Before racing pods over the desert landscape of Tatooine, George Lucas was racing cars over the streets of his hometown, Modesto, California. Over the years of cinematic history, few films have so deftly captured the essence of adolescent life and independence as “American Graffiti,” Lucas’ second directorial effort (the sci-fi “THX 1138”with Robert Duvall came first).
The personal and poignant coming-of-age story is often overshadowed by his groundbreaking blockbuster work in a galaxy far, far away that began in 1977. With the release of the more modest “Graffiti”in 1973, Lucas showed us what it was like for his generation, the baby boomers, to grow up in the 1950s and early ‘60s: racing cars, picking up girls at the local drive-in (where you could get the all-American meal of a cheeseburger, fries and a perspiring glass of cherry cola delivered to you by a waitress on roller skates), and listening to the “devil’s music” that was rock ’n’ roll.
Even 40 years later the Oscar-nominated movie still holds up, not only as a detailed period piece, but as a picturesque example of teenage life right before the Vietnam War and hippie counterculture; the twilight years of the “Leave It to Beaver,” “Father Knows Best,” and “Andy Griffith”wholesome ‘50s family values — when people still said “Golly!” “Gee whiz!” and “That’s swell!”
They really were “Happy Days” and it’s no wonder that the film reignited an interest in the time period, inspiring the television show named after those times when America enjoyed prosperity after World War II. That’s right, you have “American Graffiti” to thank for the exemplar of cool that was Henry Winkler’s Arthur Fonzarelli and his iconic catchphrase, “Ayyyy!”
Set in Lucas’ hometown (but actually filmed in Petaluma, California), “Graffiti” centers on a group of friends, recent high school graduates, who enjoy one last night of debauchery before facing the start (and trials and tribulations) of their adult lives the next morning. Throughout the course of the night, they explore personal relationships, search for love, get laid, buy alcohol illegally, mess with the cops, race cars, go to sock hops and get embroiled with gangs of greasers.
The plot switches between characters and stories in such a way that makes it feel like a vintage episode of “Game of Thrones.” Of all the actors, the three most famous that you’ll recognize are a predirectorial Ron Howard as Steve Bolander, a pre-“Jaws”and “Close Encounters”Richard Dreyfuss as Curt Henderson, and a pre-Han Solo or Indiana Jones Harrison Ford as Bob Falfa. And, like a Charlie Brown cartoon (with very few exceptions), the adults are nowhere to found, allowing the teens to cruise around in their cars and get into all kinds of trouble without any kind of supervision to speak of.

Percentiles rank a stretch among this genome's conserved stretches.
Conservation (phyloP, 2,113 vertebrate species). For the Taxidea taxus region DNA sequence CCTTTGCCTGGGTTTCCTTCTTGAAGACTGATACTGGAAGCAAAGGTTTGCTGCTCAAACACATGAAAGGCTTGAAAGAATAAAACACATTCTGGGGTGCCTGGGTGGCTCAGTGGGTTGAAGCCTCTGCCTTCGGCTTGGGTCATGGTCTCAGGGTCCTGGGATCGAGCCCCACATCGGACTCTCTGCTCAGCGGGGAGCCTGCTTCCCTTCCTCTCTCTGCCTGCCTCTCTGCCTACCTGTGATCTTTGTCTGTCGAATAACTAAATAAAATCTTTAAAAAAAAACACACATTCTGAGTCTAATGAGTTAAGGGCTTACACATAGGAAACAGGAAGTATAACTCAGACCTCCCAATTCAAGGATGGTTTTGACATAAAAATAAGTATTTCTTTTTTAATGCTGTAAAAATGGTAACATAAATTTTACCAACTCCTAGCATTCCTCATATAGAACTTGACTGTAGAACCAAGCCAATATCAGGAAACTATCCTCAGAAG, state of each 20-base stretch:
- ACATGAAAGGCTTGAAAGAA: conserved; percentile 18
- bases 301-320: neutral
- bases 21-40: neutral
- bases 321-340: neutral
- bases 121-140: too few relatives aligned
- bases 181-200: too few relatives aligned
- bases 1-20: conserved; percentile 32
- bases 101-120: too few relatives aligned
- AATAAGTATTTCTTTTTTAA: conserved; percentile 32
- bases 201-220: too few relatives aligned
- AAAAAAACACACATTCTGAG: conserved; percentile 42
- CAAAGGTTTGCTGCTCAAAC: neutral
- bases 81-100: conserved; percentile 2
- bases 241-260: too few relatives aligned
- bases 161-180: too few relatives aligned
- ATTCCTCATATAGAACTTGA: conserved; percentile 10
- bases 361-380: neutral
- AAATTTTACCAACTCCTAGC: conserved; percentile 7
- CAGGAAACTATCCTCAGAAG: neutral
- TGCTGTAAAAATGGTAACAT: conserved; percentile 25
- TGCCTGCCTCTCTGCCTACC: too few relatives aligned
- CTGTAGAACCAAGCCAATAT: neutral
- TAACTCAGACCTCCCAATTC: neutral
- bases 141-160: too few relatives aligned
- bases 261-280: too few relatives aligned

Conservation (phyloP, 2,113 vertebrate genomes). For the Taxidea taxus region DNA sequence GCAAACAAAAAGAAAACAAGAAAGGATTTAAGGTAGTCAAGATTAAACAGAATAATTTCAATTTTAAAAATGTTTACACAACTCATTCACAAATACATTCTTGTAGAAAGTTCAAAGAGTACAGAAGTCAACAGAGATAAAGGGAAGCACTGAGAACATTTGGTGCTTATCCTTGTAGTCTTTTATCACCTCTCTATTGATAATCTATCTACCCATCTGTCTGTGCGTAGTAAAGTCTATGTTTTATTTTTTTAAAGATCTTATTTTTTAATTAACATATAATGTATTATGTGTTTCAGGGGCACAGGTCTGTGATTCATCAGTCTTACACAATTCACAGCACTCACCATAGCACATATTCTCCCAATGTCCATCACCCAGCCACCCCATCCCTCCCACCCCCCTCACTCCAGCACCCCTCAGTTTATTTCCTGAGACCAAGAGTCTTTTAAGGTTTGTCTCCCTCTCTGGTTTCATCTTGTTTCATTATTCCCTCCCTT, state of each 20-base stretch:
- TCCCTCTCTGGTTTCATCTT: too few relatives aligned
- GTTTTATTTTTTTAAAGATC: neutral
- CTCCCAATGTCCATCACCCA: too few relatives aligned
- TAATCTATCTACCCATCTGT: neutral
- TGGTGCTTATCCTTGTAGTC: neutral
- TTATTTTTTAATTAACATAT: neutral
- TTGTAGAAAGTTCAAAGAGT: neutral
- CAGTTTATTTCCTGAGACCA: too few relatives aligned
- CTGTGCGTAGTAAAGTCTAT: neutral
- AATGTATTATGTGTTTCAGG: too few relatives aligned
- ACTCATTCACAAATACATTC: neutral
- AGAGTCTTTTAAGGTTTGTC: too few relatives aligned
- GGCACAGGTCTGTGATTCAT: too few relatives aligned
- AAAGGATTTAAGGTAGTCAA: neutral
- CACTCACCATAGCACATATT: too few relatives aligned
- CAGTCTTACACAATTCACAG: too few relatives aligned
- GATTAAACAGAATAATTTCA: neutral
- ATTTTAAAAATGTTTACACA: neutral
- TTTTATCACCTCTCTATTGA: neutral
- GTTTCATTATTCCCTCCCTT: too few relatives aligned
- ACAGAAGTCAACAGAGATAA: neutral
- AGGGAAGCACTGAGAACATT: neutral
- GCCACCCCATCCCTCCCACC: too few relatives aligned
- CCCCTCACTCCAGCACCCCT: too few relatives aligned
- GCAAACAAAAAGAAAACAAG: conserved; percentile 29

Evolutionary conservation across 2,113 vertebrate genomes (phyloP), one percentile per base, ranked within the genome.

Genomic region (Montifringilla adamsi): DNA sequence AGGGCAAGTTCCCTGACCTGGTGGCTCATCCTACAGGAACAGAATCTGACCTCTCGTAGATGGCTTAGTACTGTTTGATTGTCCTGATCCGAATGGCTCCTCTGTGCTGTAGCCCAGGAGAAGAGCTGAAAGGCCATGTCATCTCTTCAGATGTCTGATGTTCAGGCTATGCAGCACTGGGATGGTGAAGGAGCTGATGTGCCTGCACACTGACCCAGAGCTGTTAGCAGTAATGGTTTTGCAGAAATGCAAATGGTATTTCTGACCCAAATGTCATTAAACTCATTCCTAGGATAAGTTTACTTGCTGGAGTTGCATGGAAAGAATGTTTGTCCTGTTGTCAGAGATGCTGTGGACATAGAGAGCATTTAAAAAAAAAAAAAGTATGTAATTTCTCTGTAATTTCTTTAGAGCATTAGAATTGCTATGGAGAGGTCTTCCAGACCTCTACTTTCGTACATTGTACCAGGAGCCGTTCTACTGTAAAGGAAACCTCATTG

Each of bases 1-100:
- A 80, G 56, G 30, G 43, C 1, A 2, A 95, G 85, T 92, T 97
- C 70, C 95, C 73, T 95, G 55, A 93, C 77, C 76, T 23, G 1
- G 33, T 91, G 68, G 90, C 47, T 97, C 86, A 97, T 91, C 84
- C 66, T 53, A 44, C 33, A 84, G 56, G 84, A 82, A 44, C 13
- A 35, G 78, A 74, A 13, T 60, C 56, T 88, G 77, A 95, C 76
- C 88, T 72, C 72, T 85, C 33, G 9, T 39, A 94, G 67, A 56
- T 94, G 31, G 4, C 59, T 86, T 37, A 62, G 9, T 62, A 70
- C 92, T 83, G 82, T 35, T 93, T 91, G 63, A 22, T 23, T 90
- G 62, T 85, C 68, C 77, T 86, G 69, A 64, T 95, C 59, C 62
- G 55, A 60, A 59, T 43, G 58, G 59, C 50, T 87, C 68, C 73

This “cruising” culture was an expression of freedom that many young people, embarrassed by their overbearing parents, can no doubt relate to in almost any decade. In particular, cars played a big part during the 1950s and early ‘60s, especially in the lives of teenagers, Lucas being no exception. Hot rods like the ’32 Deuce Coupe, ’55 Chevy, ’58 Impala, ’56 T-Bird, and ’51 Mercury are just a few of the popular vehicles associated with the time that help entrench the film in even more period detail.
One of the movie’s most defining features is its soundtrack. Foregoing an original score, Lucas chose songs from the actual time period: doo-wop and rock ’n’ roll pieces from the likes of Del Shannon, Chuck Berry, and The Beach Boys that make the experience all the more encompassing. They give off such a ‘50s vibe that you half expect a culture-shocked Marty McFly to stumble onscreen in his anachronistic ‘80s “life preserver” vest. All the while, the songs are played over the radio by Wolfman Jack, a disc jockey of the time famous for his distinct gravelly voice.
In fact, a good chunk of the small budget of $777,000 (about $4.2 million in today’s money) went to clearing the music licensing rights and no money was left over for a traditional score. Such a move was virtually unheard of in the early ‘70s, yet, in a fortuitous turn of events, it paid off: the soundtrack produced 41 hits that you could buy as a two-record set when the movie was released in theaters. Nowadays, it’s common to hear tons of period-specific music, from Martin Scorsese’s “Goodfellas” all the way to David O. Russell’s “American Hustle.”
While we all love a good lightsaber duel and the asthmatic breathing of Darth Vader, “American Graffiti” is worth viewing because it is a lesser-known movie that proved George Lucas was capable of a literally more down-to-earth picture that was extremely close to his heart and his fellow baby boomers.
It was his love letter to his youth, like “E.T.” was for Steven Spielberg or “Super 8” for J.J. Abrams. So, before you go all Luke Skywalker by jumping into your X-Wing to blow up the Death Star, take a moment to be like The Fonz: punch the jukebox, hop into your sweet ride and rock around the clock.